AES Grave Semis + MOU + GSP = I'm a Scaredy Cat

Discussion in 'Ancient Coins' started by dadams, Sep 5, 2017.

  1. dadams

    dadams Supporter! Supporter

    With all the show and tell here of early cast RR coinage recently and the thrill of holding a huge AES Grave As in my hands about a month ago I've been keeping a lookout for something to splurge on.

    I found this Æ-Semis and was well prepared to bid having set my snipe up a few days before the close.

    The coin looked ok to my eye as legit and I'm pretty certain this is an example of Crawford 21/2 and I felt that I could place a reasonably high enough bid to win but I got cold feet.

    I noticed after reviewing the item listing again that the item is shipping from the UK through the Global Shipping Program (GSP) administered through Pitney Bowes. In reading through the terms of the GSP once delivery of the item has been made to the local (in-country) GSP destination by the seller all risk passes to the buyer. With title of the coin transferred to me and the MOU laws (which I have read about here) I canceled my snipe with about an hour remaining.

    I'm a bit disappointed, but more than likely I possibly averted a huge loss. If the coin was moving directly to me from the seller, and not routed through the GSP program, I most likely would have bid.

    Now I'm thinking I should be more concerned about my past and future coin purchases and wonder if I need take special precautions when buying ancients and especially so for items that may have MOU implications.

    bummed.

    -d
     
    Last edited: Sep 6, 2017
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  3. Severus Alexander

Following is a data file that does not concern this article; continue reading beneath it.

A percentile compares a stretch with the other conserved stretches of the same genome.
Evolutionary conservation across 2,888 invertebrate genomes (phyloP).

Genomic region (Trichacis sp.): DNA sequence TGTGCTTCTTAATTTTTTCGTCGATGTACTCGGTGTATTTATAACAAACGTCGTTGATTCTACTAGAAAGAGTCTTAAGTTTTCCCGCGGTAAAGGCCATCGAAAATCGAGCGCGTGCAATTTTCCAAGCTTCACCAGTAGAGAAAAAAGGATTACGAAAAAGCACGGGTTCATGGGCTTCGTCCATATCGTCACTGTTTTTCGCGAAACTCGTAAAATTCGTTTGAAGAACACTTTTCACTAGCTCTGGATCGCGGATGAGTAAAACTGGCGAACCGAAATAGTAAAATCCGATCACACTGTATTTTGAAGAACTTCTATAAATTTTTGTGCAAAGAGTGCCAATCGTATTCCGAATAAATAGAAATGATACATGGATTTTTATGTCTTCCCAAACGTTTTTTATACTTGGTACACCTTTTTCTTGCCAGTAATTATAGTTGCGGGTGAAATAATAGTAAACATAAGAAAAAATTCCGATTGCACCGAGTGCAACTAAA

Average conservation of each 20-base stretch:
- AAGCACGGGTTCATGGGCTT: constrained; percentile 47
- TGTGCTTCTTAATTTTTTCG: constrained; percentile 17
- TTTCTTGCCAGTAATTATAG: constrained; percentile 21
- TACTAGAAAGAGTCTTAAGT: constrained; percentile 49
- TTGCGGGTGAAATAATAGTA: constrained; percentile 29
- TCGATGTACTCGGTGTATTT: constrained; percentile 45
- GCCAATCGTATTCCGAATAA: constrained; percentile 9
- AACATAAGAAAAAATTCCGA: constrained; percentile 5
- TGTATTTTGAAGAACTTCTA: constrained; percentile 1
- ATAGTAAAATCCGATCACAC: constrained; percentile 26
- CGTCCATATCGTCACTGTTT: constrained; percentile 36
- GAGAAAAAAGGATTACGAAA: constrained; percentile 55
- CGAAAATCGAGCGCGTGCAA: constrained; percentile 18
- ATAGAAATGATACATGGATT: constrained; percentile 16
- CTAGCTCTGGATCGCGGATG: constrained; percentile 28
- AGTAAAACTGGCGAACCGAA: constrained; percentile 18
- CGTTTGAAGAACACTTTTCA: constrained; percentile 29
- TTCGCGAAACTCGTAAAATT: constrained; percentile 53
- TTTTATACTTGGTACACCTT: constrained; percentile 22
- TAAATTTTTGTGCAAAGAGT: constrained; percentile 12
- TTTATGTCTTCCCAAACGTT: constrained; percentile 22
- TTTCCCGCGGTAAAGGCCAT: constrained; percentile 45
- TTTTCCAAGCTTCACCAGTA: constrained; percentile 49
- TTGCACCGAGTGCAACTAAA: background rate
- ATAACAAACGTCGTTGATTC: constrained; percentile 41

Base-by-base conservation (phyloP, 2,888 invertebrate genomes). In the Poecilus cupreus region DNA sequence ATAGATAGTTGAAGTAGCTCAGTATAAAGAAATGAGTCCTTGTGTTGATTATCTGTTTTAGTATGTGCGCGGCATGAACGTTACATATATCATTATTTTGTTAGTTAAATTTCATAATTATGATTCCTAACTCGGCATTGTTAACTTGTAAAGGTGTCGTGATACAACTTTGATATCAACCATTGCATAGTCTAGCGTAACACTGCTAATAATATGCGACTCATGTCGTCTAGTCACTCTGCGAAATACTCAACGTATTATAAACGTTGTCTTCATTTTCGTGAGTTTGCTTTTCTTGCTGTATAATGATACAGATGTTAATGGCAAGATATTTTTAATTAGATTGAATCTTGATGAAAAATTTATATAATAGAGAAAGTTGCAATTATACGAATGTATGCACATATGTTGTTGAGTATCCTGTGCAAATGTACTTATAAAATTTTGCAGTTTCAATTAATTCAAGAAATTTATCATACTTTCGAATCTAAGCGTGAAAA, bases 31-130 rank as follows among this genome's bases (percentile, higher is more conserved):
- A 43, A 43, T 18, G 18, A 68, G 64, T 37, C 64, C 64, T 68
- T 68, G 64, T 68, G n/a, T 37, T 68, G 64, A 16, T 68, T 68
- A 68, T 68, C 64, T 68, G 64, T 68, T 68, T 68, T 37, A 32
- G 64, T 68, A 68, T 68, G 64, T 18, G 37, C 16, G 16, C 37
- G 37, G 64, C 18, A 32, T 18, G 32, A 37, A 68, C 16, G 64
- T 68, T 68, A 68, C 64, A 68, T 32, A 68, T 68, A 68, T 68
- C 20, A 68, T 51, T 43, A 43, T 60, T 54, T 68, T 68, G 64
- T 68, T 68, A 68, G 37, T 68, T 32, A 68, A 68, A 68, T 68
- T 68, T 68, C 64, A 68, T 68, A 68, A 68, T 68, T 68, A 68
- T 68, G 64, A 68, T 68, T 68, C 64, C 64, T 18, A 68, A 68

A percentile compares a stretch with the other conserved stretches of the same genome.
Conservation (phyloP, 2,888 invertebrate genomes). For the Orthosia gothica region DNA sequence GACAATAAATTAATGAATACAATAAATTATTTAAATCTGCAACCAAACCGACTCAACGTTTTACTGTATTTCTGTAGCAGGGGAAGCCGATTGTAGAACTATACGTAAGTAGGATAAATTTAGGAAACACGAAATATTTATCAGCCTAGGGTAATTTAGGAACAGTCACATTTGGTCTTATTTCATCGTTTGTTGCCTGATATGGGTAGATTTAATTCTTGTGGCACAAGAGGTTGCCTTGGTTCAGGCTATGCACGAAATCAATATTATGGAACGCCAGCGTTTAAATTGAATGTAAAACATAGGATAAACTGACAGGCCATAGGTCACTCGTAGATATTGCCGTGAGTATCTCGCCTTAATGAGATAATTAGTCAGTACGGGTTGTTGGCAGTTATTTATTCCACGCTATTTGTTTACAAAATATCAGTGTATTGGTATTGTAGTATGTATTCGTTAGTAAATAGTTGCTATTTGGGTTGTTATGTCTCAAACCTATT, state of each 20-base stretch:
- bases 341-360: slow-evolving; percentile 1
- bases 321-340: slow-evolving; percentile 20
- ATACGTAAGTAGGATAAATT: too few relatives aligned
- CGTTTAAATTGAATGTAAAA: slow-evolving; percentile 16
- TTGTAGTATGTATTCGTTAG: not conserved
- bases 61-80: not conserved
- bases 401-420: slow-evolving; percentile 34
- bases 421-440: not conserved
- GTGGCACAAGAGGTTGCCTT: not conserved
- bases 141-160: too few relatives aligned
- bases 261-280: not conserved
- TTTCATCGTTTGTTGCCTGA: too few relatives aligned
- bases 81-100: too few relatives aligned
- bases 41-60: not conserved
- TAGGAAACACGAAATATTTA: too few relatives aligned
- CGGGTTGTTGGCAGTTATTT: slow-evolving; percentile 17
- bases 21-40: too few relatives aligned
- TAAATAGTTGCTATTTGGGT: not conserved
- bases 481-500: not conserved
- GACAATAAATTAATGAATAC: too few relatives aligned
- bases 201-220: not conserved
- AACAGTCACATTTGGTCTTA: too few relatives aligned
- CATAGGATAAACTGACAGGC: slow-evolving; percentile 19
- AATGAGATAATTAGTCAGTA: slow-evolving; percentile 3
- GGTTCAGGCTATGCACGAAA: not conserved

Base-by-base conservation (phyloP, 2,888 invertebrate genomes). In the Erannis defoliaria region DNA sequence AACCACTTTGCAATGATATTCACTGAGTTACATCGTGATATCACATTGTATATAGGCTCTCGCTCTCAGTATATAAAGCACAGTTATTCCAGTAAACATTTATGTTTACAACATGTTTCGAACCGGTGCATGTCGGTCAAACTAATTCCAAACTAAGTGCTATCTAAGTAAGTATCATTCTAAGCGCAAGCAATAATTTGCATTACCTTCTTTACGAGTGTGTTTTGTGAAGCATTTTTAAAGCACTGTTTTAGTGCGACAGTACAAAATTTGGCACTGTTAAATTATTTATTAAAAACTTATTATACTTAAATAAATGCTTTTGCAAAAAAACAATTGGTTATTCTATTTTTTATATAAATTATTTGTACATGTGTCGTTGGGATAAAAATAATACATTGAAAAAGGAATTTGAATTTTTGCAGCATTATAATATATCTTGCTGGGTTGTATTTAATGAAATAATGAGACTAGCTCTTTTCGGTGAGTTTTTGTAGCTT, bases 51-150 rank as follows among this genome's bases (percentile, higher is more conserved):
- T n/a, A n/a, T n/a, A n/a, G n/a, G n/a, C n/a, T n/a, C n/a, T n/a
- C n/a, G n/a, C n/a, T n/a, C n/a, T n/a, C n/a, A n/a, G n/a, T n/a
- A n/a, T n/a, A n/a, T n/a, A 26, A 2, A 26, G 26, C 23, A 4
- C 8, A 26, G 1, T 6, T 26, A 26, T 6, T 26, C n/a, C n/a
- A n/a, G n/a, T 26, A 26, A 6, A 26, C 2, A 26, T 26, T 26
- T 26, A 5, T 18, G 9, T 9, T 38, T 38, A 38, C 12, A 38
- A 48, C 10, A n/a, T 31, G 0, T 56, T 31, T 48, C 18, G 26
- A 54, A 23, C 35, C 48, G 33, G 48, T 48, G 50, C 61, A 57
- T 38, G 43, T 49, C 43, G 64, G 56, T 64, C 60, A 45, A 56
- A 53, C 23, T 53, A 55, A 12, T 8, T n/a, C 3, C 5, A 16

Severus Alexander Blame my mother. Supporter

    As a Canadian, I HATE the global shipping program. Not only does it have the drawback you mention, Pitney Bowes adds all sorts of fees and taxes that are completely inapplicable. Total rip-off. All sellers should avoid it.
     
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  4. Multatuli

    Multatuli Homo numismaticus

    Hello @dadams! I may be completely mistaken (and I hope so), but I think that you got rid of being deceived. In my humble opinion, this is a forgery. I don't like the style, Minerva's bust, patine (looks like to me artificial). Maybe the weight is not the expected too. Therefore, I believe that you're lucky.
     
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  5. Orfew

    Orfew Draco dormiens nunquam titillandus Supporter

    As another Canadian I completely agree. I will not buy from anyone using this program. I have on several occasions informed sellers of this.
     
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  6. dadams

    dadams Supporter! Supporter

    Hi Paulo, I have no experience in these type early pieces. When I first saw it I did think the devices were somewhat "soft" but I attributed that to wear, however you may be absolutely correct and the more I think about the whole affair I am glad I did not bid now more than ever.

    It is late for me here and you seem to be up late as well so tomorrow I'll tell you about my São Paulo experiences :)

    -Doug
     
    Last edited: Sep 6, 2017
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  7. red_spork

    red_spork Triumvir monetalis Supporter